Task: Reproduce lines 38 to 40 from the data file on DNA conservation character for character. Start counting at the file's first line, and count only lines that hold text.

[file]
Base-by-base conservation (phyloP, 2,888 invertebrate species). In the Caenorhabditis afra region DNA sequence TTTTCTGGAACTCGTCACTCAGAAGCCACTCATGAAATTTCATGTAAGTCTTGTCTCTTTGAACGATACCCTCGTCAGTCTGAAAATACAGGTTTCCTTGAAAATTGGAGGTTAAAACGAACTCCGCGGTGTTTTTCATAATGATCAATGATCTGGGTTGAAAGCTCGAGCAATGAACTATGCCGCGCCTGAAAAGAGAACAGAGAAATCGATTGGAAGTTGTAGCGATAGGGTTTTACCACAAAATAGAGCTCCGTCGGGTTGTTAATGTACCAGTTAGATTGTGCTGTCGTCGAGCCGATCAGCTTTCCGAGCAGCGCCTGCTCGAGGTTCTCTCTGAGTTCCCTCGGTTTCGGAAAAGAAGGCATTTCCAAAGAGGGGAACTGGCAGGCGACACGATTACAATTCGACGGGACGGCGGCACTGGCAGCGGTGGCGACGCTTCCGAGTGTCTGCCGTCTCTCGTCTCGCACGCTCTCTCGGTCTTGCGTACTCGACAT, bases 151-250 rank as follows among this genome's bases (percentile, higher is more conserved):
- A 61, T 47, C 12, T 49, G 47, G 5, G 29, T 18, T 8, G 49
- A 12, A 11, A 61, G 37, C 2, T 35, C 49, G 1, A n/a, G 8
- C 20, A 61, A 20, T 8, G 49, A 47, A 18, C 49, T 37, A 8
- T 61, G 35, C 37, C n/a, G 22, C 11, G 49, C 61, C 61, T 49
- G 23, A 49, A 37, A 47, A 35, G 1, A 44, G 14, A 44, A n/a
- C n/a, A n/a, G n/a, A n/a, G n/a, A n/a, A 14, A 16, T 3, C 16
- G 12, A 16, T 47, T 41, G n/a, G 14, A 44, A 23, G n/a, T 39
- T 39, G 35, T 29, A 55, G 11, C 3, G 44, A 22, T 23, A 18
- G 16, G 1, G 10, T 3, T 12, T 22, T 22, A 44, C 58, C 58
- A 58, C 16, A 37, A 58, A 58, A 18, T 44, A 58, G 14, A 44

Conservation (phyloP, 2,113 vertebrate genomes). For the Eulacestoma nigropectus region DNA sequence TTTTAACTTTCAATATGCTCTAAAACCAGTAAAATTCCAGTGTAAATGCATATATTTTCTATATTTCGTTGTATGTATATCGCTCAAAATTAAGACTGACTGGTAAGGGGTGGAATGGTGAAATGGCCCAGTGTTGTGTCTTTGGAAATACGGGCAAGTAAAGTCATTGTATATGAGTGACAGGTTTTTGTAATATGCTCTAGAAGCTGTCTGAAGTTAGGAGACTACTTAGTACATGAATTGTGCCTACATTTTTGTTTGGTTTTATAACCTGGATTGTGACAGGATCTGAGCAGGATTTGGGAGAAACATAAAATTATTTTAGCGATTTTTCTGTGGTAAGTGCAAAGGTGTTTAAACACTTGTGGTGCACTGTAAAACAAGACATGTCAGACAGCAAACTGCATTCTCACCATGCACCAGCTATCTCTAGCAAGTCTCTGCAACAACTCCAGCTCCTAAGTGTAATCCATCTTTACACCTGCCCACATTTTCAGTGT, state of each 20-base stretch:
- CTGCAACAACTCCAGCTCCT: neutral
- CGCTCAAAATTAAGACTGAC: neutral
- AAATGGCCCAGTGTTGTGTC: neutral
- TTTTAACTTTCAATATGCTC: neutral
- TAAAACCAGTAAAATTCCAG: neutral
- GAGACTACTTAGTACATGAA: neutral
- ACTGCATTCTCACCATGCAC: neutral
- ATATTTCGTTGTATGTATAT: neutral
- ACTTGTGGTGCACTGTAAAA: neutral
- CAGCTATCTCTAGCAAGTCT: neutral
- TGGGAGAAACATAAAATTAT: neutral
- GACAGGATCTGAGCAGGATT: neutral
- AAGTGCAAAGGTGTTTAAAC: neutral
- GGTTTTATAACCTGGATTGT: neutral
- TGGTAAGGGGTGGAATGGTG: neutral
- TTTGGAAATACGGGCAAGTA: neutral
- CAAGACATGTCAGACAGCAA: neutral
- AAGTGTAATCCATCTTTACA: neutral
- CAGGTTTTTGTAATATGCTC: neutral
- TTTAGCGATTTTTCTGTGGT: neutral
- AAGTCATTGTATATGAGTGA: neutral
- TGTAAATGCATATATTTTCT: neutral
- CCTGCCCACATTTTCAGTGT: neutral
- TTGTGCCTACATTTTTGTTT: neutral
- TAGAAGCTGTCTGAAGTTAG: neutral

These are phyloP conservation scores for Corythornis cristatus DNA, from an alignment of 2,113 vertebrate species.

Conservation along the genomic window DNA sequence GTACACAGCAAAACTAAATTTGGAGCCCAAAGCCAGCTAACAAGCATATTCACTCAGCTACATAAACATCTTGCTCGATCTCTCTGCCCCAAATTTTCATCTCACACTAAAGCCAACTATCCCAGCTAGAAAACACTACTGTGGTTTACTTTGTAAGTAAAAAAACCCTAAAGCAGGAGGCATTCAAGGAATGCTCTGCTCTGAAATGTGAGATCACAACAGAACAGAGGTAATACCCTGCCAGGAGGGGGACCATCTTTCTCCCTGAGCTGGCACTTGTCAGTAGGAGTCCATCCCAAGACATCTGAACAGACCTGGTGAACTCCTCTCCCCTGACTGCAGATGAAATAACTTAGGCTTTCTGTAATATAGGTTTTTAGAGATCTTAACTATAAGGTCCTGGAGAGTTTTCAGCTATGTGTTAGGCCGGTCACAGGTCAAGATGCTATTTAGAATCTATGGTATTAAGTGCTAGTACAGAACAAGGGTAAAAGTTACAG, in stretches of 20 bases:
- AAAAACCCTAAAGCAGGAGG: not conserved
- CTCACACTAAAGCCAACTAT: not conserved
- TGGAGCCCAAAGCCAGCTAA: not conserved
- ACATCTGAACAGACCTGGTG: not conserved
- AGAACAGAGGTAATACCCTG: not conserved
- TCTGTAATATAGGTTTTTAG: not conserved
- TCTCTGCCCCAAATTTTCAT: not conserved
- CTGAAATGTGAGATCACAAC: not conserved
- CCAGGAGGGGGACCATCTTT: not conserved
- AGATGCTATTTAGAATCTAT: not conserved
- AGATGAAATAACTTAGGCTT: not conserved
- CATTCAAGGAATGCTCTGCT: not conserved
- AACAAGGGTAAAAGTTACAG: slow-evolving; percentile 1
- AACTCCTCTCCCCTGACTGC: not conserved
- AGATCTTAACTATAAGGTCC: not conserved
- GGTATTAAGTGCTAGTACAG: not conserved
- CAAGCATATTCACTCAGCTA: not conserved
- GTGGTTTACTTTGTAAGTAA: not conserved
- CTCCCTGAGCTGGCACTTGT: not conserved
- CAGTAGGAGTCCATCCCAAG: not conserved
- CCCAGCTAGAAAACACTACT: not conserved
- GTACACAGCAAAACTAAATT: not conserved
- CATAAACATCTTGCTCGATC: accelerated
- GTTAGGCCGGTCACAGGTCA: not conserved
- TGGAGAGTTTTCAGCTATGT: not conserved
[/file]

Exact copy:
These are phyloP conservation scores for Corythornis cristatus DNA, from an alignment of 2,113 vertebrate species.

Conservation along the genomic window DNA sequence GTACACAGCAAAACTAAATTTGGAGCCCAAAGCCAGCTAACAAGCATATTCACTCAGCTACATAAACATCTTGCTCGATCTCTCTGCCCCAAATTTTCATCTCACACTAAAGCCAACTATCCCAGCTAGAAAACACTACTGTGGTTTACTTTGTAAGTAAAAAAACCCTAAAGCAGGAGGCATTCAAGGAATGCTCTGCTCTGAAATGTGAGATCACAACAGAACAGAGGTAATACCCTGCCAGGAGGGGGACCATCTTTCTCCCTGAGCTGGCACTTGTCAGTAGGAGTCCATCCCAAGACATCTGAACAGACCTGGTGAACTCCTCTCCCCTGACTGCAGATGAAATAACTTAGGCTTTCTGTAATATAGGTTTTTAGAGATCTTAACTATAAGGTCCTGGAGAGTTTTCAGCTATGTGTTAGGCCGGTCACAGGTCAAGATGCTATTTAGAATCTATGGTATTAAGTGCTAGTACAGAACAAGGGTAAAAGTTACAG, in stretches of 20 bases:
- AAAAACCCTAAAGCAGGAGG: not conserved